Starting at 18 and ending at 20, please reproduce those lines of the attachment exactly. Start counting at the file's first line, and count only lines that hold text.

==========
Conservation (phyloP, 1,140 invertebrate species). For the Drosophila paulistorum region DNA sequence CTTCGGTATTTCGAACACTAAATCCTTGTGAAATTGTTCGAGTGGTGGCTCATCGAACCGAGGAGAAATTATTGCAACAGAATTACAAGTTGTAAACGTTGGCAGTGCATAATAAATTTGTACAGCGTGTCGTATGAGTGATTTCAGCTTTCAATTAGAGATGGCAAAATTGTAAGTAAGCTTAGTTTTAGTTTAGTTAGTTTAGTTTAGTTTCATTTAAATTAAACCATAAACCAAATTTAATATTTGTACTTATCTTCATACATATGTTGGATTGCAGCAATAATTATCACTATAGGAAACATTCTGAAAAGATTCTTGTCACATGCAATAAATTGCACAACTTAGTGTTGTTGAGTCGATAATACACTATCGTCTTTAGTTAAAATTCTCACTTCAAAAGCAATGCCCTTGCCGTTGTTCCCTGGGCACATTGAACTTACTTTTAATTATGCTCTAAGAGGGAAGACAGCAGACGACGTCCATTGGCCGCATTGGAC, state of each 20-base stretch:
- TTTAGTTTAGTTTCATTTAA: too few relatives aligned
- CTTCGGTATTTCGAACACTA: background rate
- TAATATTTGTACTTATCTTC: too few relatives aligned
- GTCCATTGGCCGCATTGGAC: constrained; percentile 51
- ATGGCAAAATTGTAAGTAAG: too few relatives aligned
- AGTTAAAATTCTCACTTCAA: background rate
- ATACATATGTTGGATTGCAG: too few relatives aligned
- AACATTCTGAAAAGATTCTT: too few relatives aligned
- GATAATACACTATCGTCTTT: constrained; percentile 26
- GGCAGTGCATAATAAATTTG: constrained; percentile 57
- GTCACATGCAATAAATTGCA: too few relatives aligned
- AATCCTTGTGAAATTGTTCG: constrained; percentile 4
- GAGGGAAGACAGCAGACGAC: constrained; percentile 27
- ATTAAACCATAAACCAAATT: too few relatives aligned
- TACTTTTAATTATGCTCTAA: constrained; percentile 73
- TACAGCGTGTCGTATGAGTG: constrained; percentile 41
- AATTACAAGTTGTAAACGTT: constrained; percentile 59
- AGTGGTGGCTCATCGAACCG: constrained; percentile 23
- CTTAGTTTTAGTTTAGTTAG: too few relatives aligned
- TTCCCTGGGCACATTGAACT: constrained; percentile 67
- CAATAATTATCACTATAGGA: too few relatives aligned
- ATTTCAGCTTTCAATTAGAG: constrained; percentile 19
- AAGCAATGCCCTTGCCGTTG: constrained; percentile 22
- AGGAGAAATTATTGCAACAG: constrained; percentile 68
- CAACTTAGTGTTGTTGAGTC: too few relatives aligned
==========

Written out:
- AATTACAAGTTGTAAACGTT: constrained; percentile 59
- AGTGGTGGCTCATCGAACCG: constrained; percentile 23
- CTTAGTTTTAGTTTAGTTAG: too few relatives aligned